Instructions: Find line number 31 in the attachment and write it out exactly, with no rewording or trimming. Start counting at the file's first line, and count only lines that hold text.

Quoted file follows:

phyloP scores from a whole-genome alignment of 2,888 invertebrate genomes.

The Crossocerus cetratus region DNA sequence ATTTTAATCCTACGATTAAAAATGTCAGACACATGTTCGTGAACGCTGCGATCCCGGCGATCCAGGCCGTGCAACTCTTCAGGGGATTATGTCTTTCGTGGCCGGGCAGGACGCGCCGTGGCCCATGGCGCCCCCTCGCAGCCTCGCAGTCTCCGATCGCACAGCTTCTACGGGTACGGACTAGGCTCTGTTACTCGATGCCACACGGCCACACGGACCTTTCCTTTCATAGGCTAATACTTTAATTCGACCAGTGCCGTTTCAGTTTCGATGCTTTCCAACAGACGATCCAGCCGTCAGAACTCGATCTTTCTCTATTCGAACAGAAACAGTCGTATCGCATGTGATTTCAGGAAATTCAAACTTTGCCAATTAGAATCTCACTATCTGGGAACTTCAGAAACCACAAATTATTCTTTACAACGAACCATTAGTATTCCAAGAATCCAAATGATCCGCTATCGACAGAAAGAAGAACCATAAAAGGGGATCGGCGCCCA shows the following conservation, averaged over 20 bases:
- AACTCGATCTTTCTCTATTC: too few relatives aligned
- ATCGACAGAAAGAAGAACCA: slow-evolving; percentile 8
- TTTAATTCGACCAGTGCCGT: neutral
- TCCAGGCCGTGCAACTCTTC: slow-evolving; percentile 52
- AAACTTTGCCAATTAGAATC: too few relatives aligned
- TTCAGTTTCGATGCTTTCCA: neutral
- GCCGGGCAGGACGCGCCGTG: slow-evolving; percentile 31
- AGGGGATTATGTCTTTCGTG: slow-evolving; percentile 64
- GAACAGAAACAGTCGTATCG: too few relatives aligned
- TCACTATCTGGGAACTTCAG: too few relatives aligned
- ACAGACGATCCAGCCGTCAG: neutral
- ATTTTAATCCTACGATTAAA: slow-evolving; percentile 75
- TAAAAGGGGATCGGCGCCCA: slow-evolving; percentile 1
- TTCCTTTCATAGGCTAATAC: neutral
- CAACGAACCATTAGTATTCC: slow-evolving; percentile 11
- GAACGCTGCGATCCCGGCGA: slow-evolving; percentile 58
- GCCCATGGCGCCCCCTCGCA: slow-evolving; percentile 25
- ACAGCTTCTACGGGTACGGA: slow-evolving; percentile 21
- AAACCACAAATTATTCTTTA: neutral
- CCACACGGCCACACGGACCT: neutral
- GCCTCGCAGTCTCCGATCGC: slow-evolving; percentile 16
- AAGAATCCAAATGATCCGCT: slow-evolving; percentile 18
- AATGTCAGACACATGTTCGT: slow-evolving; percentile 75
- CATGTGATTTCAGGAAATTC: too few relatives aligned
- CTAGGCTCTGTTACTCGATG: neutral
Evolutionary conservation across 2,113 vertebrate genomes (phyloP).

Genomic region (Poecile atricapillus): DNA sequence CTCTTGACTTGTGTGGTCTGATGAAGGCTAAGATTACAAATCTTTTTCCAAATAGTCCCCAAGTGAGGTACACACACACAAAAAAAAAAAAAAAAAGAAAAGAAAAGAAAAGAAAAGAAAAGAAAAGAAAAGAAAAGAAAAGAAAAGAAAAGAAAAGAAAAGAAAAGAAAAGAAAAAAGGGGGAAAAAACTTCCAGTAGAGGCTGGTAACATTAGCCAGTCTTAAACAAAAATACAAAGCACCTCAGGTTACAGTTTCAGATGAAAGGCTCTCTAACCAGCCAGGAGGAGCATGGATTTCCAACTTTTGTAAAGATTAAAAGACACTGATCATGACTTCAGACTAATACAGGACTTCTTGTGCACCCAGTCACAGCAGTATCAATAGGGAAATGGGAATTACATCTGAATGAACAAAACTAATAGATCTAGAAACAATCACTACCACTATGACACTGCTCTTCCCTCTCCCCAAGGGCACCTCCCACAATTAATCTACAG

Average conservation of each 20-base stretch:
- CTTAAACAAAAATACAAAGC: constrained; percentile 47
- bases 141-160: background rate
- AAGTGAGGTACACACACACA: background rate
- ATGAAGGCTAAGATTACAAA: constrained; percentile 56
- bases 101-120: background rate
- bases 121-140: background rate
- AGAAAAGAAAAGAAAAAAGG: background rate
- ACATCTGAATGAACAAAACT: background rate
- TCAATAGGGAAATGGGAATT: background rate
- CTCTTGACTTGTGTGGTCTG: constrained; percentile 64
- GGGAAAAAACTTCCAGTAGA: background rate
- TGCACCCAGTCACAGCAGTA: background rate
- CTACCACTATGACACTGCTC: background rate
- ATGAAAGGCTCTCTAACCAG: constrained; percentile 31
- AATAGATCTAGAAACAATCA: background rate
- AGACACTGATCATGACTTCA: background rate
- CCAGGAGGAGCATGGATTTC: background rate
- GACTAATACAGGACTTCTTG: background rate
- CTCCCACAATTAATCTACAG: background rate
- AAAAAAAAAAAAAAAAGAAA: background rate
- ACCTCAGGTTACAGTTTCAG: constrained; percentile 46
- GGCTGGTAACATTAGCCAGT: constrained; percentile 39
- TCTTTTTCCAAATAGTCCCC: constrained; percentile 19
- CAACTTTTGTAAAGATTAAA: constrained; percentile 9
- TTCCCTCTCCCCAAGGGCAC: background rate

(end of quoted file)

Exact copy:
- CTTAAACAAAAATACAAAGC: constrained; percentile 47